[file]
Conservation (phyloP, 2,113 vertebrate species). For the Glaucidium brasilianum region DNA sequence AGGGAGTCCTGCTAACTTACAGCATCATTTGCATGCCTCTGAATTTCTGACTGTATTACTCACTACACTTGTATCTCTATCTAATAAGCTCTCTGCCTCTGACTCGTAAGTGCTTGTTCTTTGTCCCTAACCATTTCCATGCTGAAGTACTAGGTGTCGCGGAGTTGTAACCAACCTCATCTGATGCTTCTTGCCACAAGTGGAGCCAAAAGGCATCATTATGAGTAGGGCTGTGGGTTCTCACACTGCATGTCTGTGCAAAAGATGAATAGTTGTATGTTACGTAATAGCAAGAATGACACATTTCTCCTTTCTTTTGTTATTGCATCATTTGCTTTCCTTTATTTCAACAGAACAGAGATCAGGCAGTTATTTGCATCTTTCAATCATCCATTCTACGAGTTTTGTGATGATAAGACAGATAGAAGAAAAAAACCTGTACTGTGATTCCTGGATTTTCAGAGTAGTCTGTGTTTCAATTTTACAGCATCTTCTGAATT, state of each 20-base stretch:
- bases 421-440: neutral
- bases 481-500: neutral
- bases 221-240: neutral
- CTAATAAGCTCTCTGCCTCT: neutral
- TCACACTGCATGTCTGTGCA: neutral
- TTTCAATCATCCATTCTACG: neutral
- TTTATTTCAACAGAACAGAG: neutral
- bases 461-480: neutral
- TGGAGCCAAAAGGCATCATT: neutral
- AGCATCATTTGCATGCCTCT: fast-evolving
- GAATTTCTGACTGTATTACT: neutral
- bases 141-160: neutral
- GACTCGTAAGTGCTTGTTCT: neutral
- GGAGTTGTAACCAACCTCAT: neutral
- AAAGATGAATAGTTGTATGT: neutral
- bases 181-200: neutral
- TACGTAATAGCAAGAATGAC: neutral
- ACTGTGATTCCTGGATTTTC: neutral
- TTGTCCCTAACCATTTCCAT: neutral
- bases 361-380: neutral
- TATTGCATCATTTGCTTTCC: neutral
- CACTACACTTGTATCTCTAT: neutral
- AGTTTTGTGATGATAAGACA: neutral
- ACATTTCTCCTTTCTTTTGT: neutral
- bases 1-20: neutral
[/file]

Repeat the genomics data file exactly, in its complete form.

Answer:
Conservation (phyloP, 2,113 vertebrate species). For the Glaucidium brasilianum region DNA sequence AGGGAGTCCTGCTAACTTACAGCATCATTTGCATGCCTCTGAATTTCTGACTGTATTACTCACTACACTTGTATCTCTATCTAATAAGCTCTCTGCCTCTGACTCGTAAGTGCTTGTTCTTTGTCCCTAACCATTTCCATGCTGAAGTACTAGGTGTCGCGGAGTTGTAACCAACCTCATCTGATGCTTCTTGCCACAAGTGGAGCCAAAAGGCATCATTATGAGTAGGGCTGTGGGTTCTCACACTGCATGTCTGTGCAAAAGATGAATAGTTGTATGTTACGTAATAGCAAGAATGACACATTTCTCCTTTCTTTTGTTATTGCATCATTTGCTTTCCTTTATTTCAACAGAACAGAGATCAGGCAGTTATTTGCATCTTTCAATCATCCATTCTACGAGTTTTGTGATGATAAGACAGATAGAAGAAAAAAACCTGTACTGTGATTCCTGGATTTTCAGAGTAGTCTGTGTTTCAATTTTACAGCATCTTCTGAATT, state of each 20-base stretch:
- bases 421-440: neutral
- bases 481-500: neutral
- bases 221-240: neutral
- CTAATAAGCTCTCTGCCTCT: neutral
- TCACACTGCATGTCTGTGCA: neutral
- TTTCAATCATCCATTCTACG: neutral
- TTTATTTCAACAGAACAGAG: neutral
- bases 461-480: neutral
- TGGAGCCAAAAGGCATCATT: neutral
- AGCATCATTTGCATGCCTCT: fast-evolving
- GAATTTCTGACTGTATTACT: neutral
- bases 141-160: neutral
- GACTCGTAAGTGCTTGTTCT: neutral
- GGAGTTGTAACCAACCTCAT: neutral
- AAAGATGAATAGTTGTATGT: neutral
- bases 181-200: neutral
- TACGTAATAGCAAGAATGAC: neutral
- ACTGTGATTCCTGGATTTTC: neutral
- TTGTCCCTAACCATTTCCAT: neutral
- bases 361-380: neutral
- TATTGCATCATTTGCTTTCC: neutral
- CACTACACTTGTATCTCTAT: neutral
- AGTTTTGTGATGATAAGACA: neutral
- ACATTTCTCCTTTCTTTTGT: neutral
- bases 1-20: neutral